February 26, 2005


Putting faith in people (Amy Doolittle, 2/23/05, THE WASHINGTON TIMES)

On the desert sweeps of Morocco, a cross-cultural conversation is well under way. Evangelical Christians, long viewed as hostile to Islam and its followers, actively are participating in conversations with the Moroccan government, businesses and community leaders.

The goal is to develop understanding between the two very different perspectives.

Friendship Caravan is the flagship organization for this conversation. Founded by photojournalist Michael Kirtley after the September 11 attacks, it is now headlining an unprecedented effort focused on helping American evangelicals and Moroccan Muslims understand each other.

But it wasn't evangelicals -- eager to spread the Gospel and proselytize the nonbelievers -- who first pursued the relationship, says Mr. Kirtley; it was the Moroccan government. [...]

Morocco's citizens are almost entirely Muslim. Like most Muslim societies, the country maintains laws restricting evangelism. Evangelicals had reason to be surprised when their delegation experienced a warm welcome in Morocco, both from the government and the people.

"The delegation came back with the willingness on the part of the Moroccan government to allow ... Christianity in that county," Mr. Cizik says. "In everyone's estimation it's a breakthrough of sorts. It's never been done before. We see it now as we saw it before -- as an overture by the Moroccan government not to be ignored."

Despite what have been seen in the past as insurmountable differences between Christian and Muslim societies, says Mr. Kirtley, Moroccan Muslims have begun to recognize the common ground the two groups hold.

"On both sides there is a feeling of a lot of common ground, especially with the evangelical Christians because Morocco is a conservative society," Mr. Kirtley says. "When Christians and Moroccans get together, they find things they have in common [such as] feelings against abortion, gay marriage, family and faith in terms of public life. I think this is one of the reasons that the two groups have hit it off so well."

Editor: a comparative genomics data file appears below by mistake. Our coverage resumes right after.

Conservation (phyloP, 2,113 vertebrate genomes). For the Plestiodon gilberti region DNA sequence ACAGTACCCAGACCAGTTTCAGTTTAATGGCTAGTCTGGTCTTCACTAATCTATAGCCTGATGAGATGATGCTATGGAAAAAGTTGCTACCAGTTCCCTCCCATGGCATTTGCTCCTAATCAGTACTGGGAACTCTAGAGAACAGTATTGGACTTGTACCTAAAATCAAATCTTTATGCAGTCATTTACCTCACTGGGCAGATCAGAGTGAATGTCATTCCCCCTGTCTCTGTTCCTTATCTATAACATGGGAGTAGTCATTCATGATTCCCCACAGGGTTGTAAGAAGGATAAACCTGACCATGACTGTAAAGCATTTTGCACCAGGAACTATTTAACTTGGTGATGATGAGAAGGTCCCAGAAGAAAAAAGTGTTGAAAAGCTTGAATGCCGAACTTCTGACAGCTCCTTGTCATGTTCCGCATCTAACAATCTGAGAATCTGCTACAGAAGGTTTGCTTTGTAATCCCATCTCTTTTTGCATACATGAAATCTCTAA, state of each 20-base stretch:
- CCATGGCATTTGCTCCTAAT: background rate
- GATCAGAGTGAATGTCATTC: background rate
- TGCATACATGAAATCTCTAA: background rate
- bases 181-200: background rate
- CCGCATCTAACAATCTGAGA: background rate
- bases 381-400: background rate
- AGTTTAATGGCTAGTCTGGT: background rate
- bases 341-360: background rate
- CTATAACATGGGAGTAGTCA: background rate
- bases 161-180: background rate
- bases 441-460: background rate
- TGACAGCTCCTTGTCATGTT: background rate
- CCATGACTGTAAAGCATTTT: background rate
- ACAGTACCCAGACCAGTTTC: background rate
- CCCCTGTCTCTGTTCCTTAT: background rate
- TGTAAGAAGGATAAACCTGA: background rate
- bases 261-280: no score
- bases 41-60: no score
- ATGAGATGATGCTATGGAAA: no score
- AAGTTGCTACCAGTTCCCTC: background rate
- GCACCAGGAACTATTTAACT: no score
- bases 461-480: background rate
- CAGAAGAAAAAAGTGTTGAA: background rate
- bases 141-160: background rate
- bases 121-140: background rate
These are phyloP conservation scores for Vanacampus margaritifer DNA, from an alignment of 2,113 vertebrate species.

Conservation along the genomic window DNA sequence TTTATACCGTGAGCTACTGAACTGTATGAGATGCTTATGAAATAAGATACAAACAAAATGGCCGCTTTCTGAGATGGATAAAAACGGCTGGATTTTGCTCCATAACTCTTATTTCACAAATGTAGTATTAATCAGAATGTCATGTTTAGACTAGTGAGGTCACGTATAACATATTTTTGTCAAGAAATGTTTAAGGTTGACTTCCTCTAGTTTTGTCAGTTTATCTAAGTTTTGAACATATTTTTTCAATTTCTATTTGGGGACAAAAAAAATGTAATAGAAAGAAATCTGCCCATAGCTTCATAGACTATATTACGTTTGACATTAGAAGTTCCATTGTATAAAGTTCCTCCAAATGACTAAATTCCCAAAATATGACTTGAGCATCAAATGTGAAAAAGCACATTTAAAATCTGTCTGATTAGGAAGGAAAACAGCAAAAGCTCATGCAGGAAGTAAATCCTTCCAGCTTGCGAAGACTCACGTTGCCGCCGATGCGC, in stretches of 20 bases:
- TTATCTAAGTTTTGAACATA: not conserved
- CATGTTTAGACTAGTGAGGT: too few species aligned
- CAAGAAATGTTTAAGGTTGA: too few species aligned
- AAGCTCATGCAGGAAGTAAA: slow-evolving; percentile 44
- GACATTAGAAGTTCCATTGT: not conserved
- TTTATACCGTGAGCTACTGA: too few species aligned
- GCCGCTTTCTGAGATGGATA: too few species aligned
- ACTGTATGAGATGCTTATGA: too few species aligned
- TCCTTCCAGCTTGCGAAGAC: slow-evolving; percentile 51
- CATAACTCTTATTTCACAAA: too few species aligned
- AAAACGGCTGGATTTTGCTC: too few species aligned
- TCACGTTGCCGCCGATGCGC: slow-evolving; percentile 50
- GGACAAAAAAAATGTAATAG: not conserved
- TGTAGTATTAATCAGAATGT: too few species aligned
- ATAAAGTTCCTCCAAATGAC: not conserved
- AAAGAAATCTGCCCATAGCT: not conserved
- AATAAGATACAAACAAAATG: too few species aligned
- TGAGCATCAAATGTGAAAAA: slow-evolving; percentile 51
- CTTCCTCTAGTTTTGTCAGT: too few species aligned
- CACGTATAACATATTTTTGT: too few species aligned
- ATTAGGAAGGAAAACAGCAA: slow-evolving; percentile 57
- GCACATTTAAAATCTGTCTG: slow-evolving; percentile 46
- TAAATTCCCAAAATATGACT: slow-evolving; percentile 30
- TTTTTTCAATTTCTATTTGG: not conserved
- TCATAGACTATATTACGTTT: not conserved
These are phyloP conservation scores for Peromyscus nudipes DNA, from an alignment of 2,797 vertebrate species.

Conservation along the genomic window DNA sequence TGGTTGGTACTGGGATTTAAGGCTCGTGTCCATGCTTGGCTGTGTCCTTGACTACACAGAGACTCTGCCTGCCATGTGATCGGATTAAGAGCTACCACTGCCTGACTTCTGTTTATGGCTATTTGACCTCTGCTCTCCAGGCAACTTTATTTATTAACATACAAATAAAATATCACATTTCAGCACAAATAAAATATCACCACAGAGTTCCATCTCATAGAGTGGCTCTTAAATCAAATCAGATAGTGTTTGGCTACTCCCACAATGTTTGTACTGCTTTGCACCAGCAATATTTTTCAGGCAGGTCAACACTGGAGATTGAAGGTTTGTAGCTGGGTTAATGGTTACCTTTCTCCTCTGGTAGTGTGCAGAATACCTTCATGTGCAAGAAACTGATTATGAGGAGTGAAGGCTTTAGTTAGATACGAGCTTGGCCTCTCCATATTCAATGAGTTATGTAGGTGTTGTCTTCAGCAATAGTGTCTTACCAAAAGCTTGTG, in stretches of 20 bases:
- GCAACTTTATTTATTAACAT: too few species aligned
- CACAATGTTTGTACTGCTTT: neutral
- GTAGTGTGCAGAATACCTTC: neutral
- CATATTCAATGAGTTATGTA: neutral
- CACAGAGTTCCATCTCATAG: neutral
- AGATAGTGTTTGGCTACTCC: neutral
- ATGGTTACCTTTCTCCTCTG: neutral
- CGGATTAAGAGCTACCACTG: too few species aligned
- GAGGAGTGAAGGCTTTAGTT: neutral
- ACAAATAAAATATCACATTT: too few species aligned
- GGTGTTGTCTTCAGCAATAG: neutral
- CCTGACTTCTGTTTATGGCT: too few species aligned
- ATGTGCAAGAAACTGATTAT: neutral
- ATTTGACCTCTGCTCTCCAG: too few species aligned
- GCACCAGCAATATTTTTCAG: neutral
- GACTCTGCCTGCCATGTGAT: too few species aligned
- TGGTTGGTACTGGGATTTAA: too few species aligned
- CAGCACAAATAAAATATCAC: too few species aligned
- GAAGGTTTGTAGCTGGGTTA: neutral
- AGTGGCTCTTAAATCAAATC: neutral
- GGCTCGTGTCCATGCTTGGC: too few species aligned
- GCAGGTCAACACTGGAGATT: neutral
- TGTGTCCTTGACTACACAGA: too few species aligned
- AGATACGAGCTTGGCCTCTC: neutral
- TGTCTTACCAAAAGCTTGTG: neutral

Behind Morocco's pursuit of friendship, says evangelical leader Josh McDowell, is the desire for peace.

"They want sincere, healthy relationships with evangelical Christians. They believe as I do that the greater the understanding of people of faiths of each other, the greater chance of peace in the world," Mr. McDowell says.

One irony of the last several years is that on 9-11 King Mohamed VI's Morocco was one of the most reform-minded Arab nations and perhaps our best ally in the Islamic world. But now he and they have some catching up to do.

Posted by Orrin Judd at February 26, 2005 8:06 PM

--Behind Morocco's pursuit of friendship, says evangelical leader Josh McDowell, is the desire for peace.--

and Andalusia.....

Posted by: Sandy P at February 26, 2005 8:12 PM

The popular legitimacy of the Moroccan throne is derived from the legend that they are direct descendants of Big Mo himself. They will not be high on the list of nations with true religious liberty.

However, they are not an oil producer so they need help from outside, so they are making overtures to the US Evangelical community and are going to establish full relations with Israel by year end. The leadership is smart enough to know that their future lies in relations with the US, not in the Dream Palace of the Arabs.

Posted by: Bart at February 27, 2005 6:49 AM